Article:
Worldwater Day - IIIEE researcher Tareq Emtairah answers five questions about water and the Middle East
Today is world water day, 22 March, and in connection to this day IIIEE researcher Tareq Emtairah answers five questions about water use efficiency and practices in the Middle East.
Tareq Emtairah is a researcher in renewable energy and energy efficiency, specialized in water efficiency in the Middle East at the IIIEE, Lund University. He answered five critical questions about water management, use and development in the Middle East, a region that is facing water shortages and will for years to come. An analysis concludes that water supplies across the Middle East will deteriorate over 25 years, and many of the region’s countries will be under acute water stress by 2040. This could force more people to move to already overcrowded cities and hamper economic growth.
1) What are the key issues related to water in the Middle East today?
The most alarming concern is water availability. Most of the countries in the Middle East suffer from water scarcity. Using per capita water availability measures, 13 countries from the Middle East are among the world's nineteen most water-scarce nations. Water supply sources, both surface and ground, have been stretched to the limit. Due to population growth and economic development, groundwater resources have been over-exploited beyond safe yield levels; raising a second concern about water pollution. The over exploitation of ground water has resulted in significant declines in water tables and in the pollution of aquifers.
A third concern comes with the potential effects from climate change on rainfall. The region is one of the driest in the world. More than 70% of the land is dry and rainfall is sparse and poorly distributed. According to climate change models, by the end of the 21st century, the region is predicted to experience an alarming 25% decrease in precipitation and a 25% increase in evaporation rates.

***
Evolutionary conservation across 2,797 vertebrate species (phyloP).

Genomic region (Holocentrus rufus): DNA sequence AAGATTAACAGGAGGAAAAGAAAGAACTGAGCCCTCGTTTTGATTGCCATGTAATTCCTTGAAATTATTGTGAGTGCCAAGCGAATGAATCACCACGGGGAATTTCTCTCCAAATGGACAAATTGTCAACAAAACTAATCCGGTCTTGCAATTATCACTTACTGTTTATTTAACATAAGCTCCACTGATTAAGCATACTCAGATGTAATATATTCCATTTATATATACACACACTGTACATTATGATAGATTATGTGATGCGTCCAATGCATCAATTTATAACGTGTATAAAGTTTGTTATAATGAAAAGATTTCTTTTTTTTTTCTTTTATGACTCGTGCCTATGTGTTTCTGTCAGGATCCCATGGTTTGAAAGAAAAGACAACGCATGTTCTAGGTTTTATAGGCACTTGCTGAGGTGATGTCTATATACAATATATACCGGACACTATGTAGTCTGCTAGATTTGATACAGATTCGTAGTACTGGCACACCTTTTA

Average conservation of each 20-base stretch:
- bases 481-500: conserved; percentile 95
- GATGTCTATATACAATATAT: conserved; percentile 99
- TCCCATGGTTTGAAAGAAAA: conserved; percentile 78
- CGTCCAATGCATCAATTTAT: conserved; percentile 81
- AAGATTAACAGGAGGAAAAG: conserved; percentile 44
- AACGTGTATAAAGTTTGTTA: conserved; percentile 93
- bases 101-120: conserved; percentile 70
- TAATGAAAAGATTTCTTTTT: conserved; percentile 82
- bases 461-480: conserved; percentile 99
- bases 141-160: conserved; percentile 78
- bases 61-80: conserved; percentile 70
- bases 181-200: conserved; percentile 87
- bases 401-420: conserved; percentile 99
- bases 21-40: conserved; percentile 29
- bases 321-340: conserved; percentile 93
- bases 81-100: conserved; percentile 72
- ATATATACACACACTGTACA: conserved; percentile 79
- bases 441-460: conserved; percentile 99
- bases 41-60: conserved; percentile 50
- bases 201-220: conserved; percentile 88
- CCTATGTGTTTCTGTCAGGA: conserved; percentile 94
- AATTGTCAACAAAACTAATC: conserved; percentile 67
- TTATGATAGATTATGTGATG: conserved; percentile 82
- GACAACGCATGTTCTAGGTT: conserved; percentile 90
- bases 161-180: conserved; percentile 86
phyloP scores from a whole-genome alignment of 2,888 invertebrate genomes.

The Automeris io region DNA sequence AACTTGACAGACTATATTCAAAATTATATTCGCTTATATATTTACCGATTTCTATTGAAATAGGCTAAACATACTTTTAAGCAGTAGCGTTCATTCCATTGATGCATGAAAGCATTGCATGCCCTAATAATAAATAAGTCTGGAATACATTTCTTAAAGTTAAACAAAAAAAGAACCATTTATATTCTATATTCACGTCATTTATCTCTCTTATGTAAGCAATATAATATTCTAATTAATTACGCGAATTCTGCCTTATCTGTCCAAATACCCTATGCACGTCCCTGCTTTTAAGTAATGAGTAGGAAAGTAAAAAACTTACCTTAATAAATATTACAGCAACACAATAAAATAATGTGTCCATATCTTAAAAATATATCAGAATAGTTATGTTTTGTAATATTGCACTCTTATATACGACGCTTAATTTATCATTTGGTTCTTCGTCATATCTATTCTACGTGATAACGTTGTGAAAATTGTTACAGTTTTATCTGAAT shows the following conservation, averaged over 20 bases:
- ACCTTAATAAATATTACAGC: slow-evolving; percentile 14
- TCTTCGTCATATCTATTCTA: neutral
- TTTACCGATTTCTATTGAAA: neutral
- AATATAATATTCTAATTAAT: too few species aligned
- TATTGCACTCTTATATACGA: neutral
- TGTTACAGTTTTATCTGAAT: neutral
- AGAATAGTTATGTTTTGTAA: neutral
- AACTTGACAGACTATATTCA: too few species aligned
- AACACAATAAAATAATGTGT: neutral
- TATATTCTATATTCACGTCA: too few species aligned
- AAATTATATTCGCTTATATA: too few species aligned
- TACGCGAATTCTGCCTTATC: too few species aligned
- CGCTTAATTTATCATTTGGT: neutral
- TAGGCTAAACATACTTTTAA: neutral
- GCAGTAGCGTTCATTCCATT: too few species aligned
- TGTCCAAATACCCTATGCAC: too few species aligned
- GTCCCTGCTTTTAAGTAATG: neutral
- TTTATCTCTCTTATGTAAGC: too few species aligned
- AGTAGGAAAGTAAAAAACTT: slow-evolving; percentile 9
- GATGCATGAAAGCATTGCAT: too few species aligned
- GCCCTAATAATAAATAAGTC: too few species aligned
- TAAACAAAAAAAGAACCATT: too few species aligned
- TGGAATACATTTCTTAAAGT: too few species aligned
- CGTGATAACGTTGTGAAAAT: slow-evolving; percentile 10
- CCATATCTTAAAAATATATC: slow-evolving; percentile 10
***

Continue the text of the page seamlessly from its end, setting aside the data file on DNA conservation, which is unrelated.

2) How can we increase water use efficiency in the Middle East and globally?
Water use in the Middle East is dominated by agriculture, which utilizes about 85% of the water resources, against a world average of 70%. Irrigation efficiency is very low in most countries. A shift in focus is needed from agricultural productivity in terms of tons produced per hectare of land to tons produced per cubic meter of water so that water usage can be captured as part of the cost of production.
In other use sectors, we need to start thinking in terms of closed water cycles. Currently, over 40% of wastewater in the region is discharged without treatment, while a very small fraction is reused. Huge potential exist in most countries of the middle east for increasing water use efficiency, recycle and reuse. One significant barrier can be found in the dominant water pricing regimes which do not create sufficient incentives for rationalization of use and/or investments in efficiency technologies.
3) What changes in water management needs to be made to secure the future water supply in the Middle East?
Traditionally, the focus of water management in the Middle East has been on developing new supplies. This is no longer viable. There is an urgent need for a strategic shift from a culture of water development to one of improving water management. This includes creating incentives for efficient use of water, encouraging reuse and protecting water supplies from overuse and pollution.
4) How can research and innovation help to tackle these challenges?
Research and innovation can help at many different levels. The scope is still wide open for more technical innovations for enhancing water use efficiency in agriculture and other sectors. However equally important is the research emerging within other disciplines such as management, behavioural science, governance and policy and within the inter-disciplinary research community in showing and demonstrating integrated approaches and strategies for the management of the water challenges in the Middle East.
5) What is your research about?
I am particularly interested in water efficiency practices among end users such as industrial and households. Although one could argue that water pricing is the key to drive rational use of water, but it is not often the case. End users need also the knowledge and tools to make informed decisions on how best to improve their water behaviours.
One example is the development of mapping and communication tools to assist industrial facilities to understand water cycles in their operations and easily identify opportunities for closing the water cycle and other potential co-benefits (e.g. energy savings), which can improve the business case for investments in water efficiency.
Interview & text: Cecilia von Arnold